COMMENTARY | In a statement on Wednesday, the acting director of the Bureau of Alcohol, Tobacco, Firearms and Explosives (ATF), B. Todd Jones, stated that the agency “accepts full responsibility for its failure to exercise proper leadership and oversight” of the investigations into what went wrong with the Fast and Furious program. It’s about time someone took responsibility, even if it wasn’t the attorney general.
The statement was in response to a just-released report from the Department of Justice’s Office of the Inspector General. According to the Associated Press, the 471-page report refers more than a dozen people for possible disciplinary action regarding their roles in Operation Fast and Furious, the earlier Wide Receiver program instituted under the Bush administration and the investigation that followed.
Blame was thick and spread far in the report, with criticisms for the ATF’s senior leadership, staff, the U.S. Attorney’s Office in Phoenix and the Justice Department’s criminal division in Washington. Oddly absent from the blame was Attorney General Eric Holder. The report, instead, said Holder did not know that the ATF was allowing U.S. guns to cross into Mexico in the hands of Mexican drug gang members.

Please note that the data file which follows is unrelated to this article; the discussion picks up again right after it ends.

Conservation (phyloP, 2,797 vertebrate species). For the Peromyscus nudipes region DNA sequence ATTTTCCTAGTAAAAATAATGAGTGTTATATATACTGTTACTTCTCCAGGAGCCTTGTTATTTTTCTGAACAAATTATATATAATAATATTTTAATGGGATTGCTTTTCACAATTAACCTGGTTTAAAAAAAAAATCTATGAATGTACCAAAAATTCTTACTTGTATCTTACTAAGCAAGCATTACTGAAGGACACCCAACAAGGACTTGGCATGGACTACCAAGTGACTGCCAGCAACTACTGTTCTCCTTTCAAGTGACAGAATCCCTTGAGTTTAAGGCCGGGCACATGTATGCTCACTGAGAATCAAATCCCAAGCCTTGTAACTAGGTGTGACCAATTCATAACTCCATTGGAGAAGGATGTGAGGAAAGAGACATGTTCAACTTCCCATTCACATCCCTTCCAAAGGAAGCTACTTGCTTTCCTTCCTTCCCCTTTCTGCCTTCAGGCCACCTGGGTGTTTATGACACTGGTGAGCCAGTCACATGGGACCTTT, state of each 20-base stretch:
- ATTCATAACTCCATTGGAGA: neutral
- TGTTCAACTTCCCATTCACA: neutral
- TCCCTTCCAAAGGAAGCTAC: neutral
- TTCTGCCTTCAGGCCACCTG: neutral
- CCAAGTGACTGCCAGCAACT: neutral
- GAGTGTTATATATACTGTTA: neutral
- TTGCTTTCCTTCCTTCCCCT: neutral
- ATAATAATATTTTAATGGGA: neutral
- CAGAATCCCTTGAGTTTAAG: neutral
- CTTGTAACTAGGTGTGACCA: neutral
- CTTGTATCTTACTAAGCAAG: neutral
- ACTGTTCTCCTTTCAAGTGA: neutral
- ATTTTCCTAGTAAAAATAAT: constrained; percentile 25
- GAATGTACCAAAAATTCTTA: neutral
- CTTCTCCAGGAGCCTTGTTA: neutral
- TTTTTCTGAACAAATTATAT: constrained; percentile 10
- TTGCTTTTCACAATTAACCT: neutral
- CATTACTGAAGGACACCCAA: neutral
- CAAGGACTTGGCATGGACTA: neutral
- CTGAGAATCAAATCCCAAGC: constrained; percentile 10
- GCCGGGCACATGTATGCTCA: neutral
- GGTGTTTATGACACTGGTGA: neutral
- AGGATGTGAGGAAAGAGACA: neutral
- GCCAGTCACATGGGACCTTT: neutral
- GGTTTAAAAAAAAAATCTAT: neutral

In his own statement, Holder announced several personnel changes in light of the report. But he accepted no blame. Not for the program that resulted in the murder of a border patrol agent. Not for refusing to cooperate with the congressional investigation into the matter. Instead of taking responsibility, the attorney general stated, “It is unfortunate that some were so quick to make baseless accusations before they possessed the facts about these operations — accusations that turned out to be without foundation and that have caused a great deal of unnecessary harm and confusion. I hope today’s report acts as a reminder of the dangers of adopting as fact unsubstantiated conclusions before an investigation of the circumstances is completed.”
In all likelihood, Holder didn’t know the full details of what had happened, and he stated that many of the flawed tactics took place in 2006, before he was the attorney general. But the Department of Justice is his baby now and has been for years. It was his job to find out.
Be that as it may, a bunch of resignations have been announced. A bunch of issues with policy have been brought to light and will, hopefully, be addressed. And one guy, B. Todd Jones, had the guts to stand up — even though he wasn’t director at the time when the Fast and Furious program happened — and take responsibility. It’s about time someone did.